Boundary blurring: low lethality CBW and their application in law enforcement

McLeish, Caitriona (2016) Boundary blurring: low lethality CBW and their application in law enforcement. In: Exploring Peace: ISAs 57th Annual Convention, March 16th-19th, 2016, Atlanta, Georgia.

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Abstract

As methods of warfare, the 1972 Biological Weapons Convention and 1993 Chemical Weapons Convention are unequivocal in outlawing the use of chemical and biological weapons. However, certain chemical and biological weapons have proven utilities outside of warfare including as tools to counter social disorder. On this issue the two treaties diverge, with the Chemical Weapons Convention exempting from its scope the use of chemicals for the purpose of law enforcement including domestic riot control. This paper will examine the ‘law enforcement quandary’ and the consequences of it for the chemical and biological disarmament regimes. Using historical narrative this paper will trace some of the special utilities that have been conceived for low-lethal CBW application in war-fighting and law enforcement; the purposeful construct of terminology so as to force distance between law enforcement and battlefield application of the very same agent and the role of the CBW regimes in both negative and positive peace.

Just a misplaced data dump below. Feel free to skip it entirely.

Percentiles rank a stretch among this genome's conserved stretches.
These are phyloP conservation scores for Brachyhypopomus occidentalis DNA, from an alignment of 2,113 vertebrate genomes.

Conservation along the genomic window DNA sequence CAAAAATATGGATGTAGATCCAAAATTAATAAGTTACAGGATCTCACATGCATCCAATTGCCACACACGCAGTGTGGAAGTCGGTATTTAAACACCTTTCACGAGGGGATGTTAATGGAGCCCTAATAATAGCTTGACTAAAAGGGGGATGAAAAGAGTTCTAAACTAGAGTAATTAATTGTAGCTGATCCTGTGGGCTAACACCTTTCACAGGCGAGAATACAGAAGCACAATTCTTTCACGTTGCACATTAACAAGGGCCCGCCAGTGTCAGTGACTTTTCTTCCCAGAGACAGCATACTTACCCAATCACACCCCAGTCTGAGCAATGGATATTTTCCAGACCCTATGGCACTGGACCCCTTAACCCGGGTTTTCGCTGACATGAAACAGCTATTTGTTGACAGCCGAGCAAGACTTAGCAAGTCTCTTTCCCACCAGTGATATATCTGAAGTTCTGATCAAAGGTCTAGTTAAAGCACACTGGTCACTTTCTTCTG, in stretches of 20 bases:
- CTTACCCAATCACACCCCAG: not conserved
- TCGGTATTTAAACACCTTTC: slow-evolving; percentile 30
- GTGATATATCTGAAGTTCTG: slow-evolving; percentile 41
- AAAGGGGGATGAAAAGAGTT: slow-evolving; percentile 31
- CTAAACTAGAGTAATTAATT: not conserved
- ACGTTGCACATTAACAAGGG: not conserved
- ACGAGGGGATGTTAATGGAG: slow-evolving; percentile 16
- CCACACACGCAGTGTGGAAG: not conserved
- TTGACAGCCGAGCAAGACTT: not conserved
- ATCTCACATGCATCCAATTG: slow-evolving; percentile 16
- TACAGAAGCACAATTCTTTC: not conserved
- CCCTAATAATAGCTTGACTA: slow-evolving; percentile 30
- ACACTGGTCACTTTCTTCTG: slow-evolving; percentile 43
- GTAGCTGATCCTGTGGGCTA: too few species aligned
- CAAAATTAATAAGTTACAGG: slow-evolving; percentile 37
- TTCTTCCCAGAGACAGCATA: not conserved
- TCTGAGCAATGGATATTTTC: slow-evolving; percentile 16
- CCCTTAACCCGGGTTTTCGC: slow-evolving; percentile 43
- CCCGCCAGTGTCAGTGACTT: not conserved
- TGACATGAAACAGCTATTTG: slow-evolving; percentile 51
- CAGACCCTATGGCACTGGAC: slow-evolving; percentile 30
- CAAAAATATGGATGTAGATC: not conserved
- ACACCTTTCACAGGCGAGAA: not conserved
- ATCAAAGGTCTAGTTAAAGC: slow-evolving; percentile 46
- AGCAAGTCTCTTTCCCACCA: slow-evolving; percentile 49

Item Type: Conference or Workshop Item (Paper)
Schools and Departments: School of Business, Management and Economics > SPRU - Science Policy Research Unit
Subjects: J Political Science > JZ International relations > JZ5511.2 Promotion of peace. Peaceful change > JZ5587 International security. Disarmament. Global survival
Depositing User: Caitriona McLeish
Date Deposited: 30 Jun 2016 15:40
Last Modified: 30 Jun 2016 15:41
URI: http://sro.sussex.ac.uk/id/eprint/61825

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